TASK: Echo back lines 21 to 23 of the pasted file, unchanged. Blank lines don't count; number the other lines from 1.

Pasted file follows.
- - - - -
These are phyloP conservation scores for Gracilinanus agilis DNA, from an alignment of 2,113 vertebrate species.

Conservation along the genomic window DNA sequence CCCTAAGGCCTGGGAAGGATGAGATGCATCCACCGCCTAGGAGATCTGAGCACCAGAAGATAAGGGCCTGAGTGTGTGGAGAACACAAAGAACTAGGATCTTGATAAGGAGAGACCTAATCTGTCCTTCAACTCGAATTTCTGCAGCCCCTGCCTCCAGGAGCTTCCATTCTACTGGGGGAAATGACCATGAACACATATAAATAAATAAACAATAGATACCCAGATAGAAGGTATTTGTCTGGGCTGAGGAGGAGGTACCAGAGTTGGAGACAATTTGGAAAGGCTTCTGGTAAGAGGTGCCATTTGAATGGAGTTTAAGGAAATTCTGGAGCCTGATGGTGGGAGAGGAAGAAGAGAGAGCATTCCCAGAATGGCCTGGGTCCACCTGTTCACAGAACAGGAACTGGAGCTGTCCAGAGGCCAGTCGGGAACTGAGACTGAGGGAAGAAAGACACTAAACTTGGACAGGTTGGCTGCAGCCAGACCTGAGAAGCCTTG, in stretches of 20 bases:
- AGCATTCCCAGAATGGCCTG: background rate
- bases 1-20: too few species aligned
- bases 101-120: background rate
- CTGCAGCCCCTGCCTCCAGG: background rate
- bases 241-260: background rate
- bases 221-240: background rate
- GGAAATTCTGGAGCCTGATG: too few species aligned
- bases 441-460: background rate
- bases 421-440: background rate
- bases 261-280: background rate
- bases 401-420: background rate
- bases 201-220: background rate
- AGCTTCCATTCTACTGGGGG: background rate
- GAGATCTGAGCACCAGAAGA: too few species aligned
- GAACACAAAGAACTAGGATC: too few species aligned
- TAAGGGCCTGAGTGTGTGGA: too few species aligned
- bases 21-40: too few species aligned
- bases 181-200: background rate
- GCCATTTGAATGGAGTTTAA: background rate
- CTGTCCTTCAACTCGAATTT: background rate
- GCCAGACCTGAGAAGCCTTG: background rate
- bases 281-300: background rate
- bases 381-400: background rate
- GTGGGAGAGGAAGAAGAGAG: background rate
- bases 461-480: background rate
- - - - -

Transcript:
- GCCATTTGAATGGAGTTTAA: background rate
- CTGTCCTTCAACTCGAATTT: background rate
- GCCAGACCTGAGAAGCCTTG: background rate